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Prerna Saigal: Editor

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Prerna Saigal is from Delhi. She has worked as an editor for films like Peddlers (Dir: Vasan Bala), Tigers (Dir: Danis Tanovic) and Bombay Velvet (Dir: Anurag Kashyap). “Attempting to leap even while taking baby steps, she does not mind the falls as the highs will always be special”

As a child what were your early influences towards cinema? Art, literature, graphics, photography?
Community viewings of movies. Since I lived in a joint family those experiences. Not just the film but the collective experience, that drew me in.

How did you first become interested in film editing?
It started with editing college projects. The idea of putting together audio visuals was exciting enough, fiction or otherwise. Cinema of course seemed like a natural transition.
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Nikhil Mulay : Live And Film Sound

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As a child what were your early influences towards cinema? Art, literature, graphics, music, photography?
Growing up, my father was my biggest influence towards music and cinema. We were the one of the first people in our society to get a vcr and that is when my love for films started! Every weekend was a trip to the video store to rent 2-3 films and watch them all in one sitting. I remember the first film we saw when we got the vcr was The Wall by Pink Floyd. Not many kids my age got to see that!

How did you first become interested in audiography? Most people don’t know about this field of cinema?
My love for music helped there. My father is a big audiophile and so are most of his friends. One of his friends had this huge Bose system with a CD player(in 1985!) and I would go to his house every evening to listen to music. Loved the sounds that came out of the system. Being exposed to good sound from a young age really helped me train my ears. You know what the result should be, even when you are starting out, and you try and work towards that goal.
I really became serious about audiography when I was doing my bachelors in electronics engineering. It just started with DJing for friends’ parties. Then I got hold of audio software and the tinkerer in me took over.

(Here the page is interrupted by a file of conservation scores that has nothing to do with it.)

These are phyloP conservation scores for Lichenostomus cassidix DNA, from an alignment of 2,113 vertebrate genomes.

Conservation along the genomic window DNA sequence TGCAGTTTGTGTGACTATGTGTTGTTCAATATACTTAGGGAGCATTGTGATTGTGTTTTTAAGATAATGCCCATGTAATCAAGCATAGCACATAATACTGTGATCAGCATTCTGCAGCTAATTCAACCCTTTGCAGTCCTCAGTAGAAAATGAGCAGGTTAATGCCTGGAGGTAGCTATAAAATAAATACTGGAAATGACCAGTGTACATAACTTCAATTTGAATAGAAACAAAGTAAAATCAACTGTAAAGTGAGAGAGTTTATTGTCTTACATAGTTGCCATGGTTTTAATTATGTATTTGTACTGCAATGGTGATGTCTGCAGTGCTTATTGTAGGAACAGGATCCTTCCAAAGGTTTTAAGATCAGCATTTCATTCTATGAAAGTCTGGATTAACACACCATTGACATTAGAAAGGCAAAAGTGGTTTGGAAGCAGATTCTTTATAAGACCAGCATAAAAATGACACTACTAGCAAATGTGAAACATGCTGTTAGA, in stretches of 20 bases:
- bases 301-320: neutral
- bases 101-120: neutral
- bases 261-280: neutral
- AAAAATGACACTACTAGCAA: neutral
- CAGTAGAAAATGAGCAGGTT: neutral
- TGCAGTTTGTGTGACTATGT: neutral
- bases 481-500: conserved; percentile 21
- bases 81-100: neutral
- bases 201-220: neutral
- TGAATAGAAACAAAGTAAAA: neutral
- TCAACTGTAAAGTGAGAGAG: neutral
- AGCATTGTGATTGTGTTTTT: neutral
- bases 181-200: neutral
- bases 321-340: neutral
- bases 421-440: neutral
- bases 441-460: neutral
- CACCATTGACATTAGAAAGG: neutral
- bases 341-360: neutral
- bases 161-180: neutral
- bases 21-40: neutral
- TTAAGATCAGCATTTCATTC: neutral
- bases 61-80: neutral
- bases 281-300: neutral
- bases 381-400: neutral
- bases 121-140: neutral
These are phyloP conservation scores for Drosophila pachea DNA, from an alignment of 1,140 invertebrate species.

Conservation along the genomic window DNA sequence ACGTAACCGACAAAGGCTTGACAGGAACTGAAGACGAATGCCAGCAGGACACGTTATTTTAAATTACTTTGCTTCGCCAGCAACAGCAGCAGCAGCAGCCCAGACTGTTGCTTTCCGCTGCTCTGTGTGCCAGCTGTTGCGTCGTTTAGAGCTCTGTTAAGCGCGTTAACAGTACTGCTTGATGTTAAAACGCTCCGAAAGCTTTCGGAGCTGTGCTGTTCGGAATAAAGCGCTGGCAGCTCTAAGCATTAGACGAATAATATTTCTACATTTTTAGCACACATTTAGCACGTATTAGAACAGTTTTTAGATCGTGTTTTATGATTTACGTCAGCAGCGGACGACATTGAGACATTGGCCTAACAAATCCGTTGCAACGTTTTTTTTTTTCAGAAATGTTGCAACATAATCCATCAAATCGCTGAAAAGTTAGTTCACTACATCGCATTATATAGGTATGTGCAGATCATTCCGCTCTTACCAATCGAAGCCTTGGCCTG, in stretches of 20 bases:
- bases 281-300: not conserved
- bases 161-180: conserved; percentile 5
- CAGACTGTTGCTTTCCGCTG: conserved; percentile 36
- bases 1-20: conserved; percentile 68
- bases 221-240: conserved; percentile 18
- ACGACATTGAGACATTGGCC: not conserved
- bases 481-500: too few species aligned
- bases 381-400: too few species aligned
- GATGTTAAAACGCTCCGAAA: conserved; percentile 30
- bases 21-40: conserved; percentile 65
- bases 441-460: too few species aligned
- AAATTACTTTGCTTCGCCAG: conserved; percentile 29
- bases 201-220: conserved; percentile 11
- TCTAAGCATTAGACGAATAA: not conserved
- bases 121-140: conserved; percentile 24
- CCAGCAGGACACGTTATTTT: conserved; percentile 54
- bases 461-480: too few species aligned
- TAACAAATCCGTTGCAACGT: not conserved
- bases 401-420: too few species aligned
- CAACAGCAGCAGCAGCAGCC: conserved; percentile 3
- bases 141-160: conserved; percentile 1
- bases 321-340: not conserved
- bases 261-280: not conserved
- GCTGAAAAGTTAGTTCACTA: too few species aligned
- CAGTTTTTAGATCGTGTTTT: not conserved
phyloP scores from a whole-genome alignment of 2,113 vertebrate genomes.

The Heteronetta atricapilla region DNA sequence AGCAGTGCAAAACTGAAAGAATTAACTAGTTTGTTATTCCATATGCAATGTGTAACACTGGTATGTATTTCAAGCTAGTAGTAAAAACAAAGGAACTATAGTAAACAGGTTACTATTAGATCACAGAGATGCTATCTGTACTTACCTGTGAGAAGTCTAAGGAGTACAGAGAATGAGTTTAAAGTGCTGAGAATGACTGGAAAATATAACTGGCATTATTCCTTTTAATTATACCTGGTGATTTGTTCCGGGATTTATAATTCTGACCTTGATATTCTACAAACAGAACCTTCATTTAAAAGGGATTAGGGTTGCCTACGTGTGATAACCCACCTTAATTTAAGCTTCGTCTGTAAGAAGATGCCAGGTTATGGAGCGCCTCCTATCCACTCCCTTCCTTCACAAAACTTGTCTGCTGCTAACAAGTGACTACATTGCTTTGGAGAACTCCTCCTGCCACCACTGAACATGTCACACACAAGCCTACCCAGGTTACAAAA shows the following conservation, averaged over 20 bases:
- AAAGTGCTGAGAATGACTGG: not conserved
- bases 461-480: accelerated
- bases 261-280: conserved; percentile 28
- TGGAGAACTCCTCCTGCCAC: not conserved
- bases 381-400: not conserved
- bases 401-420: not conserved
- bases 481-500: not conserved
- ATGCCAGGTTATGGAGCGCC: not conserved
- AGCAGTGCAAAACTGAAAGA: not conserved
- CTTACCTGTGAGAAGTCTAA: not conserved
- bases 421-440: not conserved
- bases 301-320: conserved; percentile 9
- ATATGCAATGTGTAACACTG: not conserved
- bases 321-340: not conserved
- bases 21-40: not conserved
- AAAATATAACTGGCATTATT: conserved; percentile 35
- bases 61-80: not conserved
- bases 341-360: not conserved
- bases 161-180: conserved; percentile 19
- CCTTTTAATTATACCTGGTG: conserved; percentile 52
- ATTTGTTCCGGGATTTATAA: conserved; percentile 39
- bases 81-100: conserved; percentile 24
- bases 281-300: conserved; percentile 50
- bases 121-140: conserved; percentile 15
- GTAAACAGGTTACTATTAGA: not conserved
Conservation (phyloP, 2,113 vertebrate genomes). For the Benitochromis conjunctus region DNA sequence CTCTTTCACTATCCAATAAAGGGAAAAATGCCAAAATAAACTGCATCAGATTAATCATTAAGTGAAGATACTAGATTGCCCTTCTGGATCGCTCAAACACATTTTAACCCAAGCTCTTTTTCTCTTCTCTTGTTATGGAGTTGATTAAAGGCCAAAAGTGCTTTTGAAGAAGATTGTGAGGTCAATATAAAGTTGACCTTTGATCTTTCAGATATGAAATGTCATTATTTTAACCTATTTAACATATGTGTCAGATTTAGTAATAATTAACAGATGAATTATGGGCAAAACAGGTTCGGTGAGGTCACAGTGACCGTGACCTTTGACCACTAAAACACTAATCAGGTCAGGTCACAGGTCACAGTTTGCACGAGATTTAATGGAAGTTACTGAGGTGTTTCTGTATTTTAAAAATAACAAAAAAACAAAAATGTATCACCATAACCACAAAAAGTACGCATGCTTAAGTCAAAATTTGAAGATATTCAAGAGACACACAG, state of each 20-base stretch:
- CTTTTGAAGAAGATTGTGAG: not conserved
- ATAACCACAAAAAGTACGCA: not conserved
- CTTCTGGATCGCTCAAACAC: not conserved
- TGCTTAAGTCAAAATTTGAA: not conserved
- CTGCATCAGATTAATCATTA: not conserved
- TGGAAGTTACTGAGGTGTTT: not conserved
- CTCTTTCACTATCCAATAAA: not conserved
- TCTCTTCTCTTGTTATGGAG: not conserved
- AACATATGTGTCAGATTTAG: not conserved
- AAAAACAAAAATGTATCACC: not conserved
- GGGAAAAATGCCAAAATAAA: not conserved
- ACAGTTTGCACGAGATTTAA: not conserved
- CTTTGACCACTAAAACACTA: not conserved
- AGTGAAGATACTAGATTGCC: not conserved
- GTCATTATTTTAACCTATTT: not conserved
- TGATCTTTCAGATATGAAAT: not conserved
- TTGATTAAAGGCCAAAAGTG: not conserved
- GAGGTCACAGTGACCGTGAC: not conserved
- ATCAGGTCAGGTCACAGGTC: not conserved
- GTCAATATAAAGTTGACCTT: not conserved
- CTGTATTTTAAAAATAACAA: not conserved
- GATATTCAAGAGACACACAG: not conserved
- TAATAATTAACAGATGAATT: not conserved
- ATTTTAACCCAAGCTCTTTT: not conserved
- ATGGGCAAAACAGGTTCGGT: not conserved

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Pushpendra Singh : Interview

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An alumnus of the Film & Television Institute of India and Berlin Talent Campus, Pushpendra began his career as an actor playing one of the leads in Amit Dutta’s Venice award winning film ‘Aadmi Ki Aurat Aur Anya Kahaniya’. He then went on to assist Amit Dutta on his next feature ‘Nainsukh’ and the latest ‘Sattvi Sair- The Seventh Walk’. He has also assisted Anup Singh on his feature ‘Qissa- The Ghost Is A Lonely Traveler’. 

His film ‘Lajwanti’ (directed, produced and acted by him) and Ich Will Mich Nicht Künstlich Aufregen Aka Asta Transfer ( as an actor) directed by Maximilian Linz premiered at the 64th Berlin International Film Festival in 2014. 

Currently he teaches at Film & Television Institute of India in the department of Acting. 

As a child what were your early influences towards cinema? Art, literature, graphics, photography?
I studied in a boarding school where every Saturday we were shown Hindi movies. Occasionally we were shown a Malayalam or an Hollywood film. But, it was during the vacations that once I saw ‘Pather Panchali’ on Doordarshan and related to the images despite it being in Bengali. I started watching regional classics on Doordarshan since then. I looked forward to watching ‘Gandhi’ every October 2nd on Doordarshan.

I was fond of literature since my childhood. Raduga Publications from Russia would come to our school with Hindi and English translations of the Russian folk tales and I started collecting those books.

How did you first become interested in film direction?
It was while working with Barry John in his theatre group in Delhi, we would not only act but even direct small acts based on certain themes. Barry exposed us to Cinema outside India and since then I was interested in directing a film one day.

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Jayakrishna Gummadi : Interview with a Cinematographer

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JK (on the left)

JK graduated from the FTII in around 2005.  In 2008 he won the National Award for Best Cinematography for his short film ‘When This Man Dies’. His IMDB page is here.

As a child what were your early influences towards cinema?

My first impressions of watching a film were magical transformations happening on a massive screen. Watching Sunday afternoon regional cinema showcased on DD, I began to immerse myself in studying and understanding the craft behind the poignant and dramatic portrayal of these narratives. Discussing with my uncle Sivaji Rao about how the height of camera placement affects the way a character is perceived, I realised I wanted to be a film maker.
Did you start with photography? If yes, why did you choose to leave photography to take up motion picture professionally?
My fascination for motion picture photography was the foundation for my interest in photography.
I wanted to join FTII and decided to enroll myself in a Bachelors in Photography at JNTU college of Fine arts in Hyderabad.

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In conversation with Antara Lahiri

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Antara was born and brought up in Kolkata. She completed her schooling from La Martiniere for Girl’s and college from St. Xavier’s, Kolkata.
Prior to working in Mumbai, she directed a magazine style non fiction daily programme for Doordarshan Bangla. In Mumbai she wrote scripts for and directed MTV MotoAlert.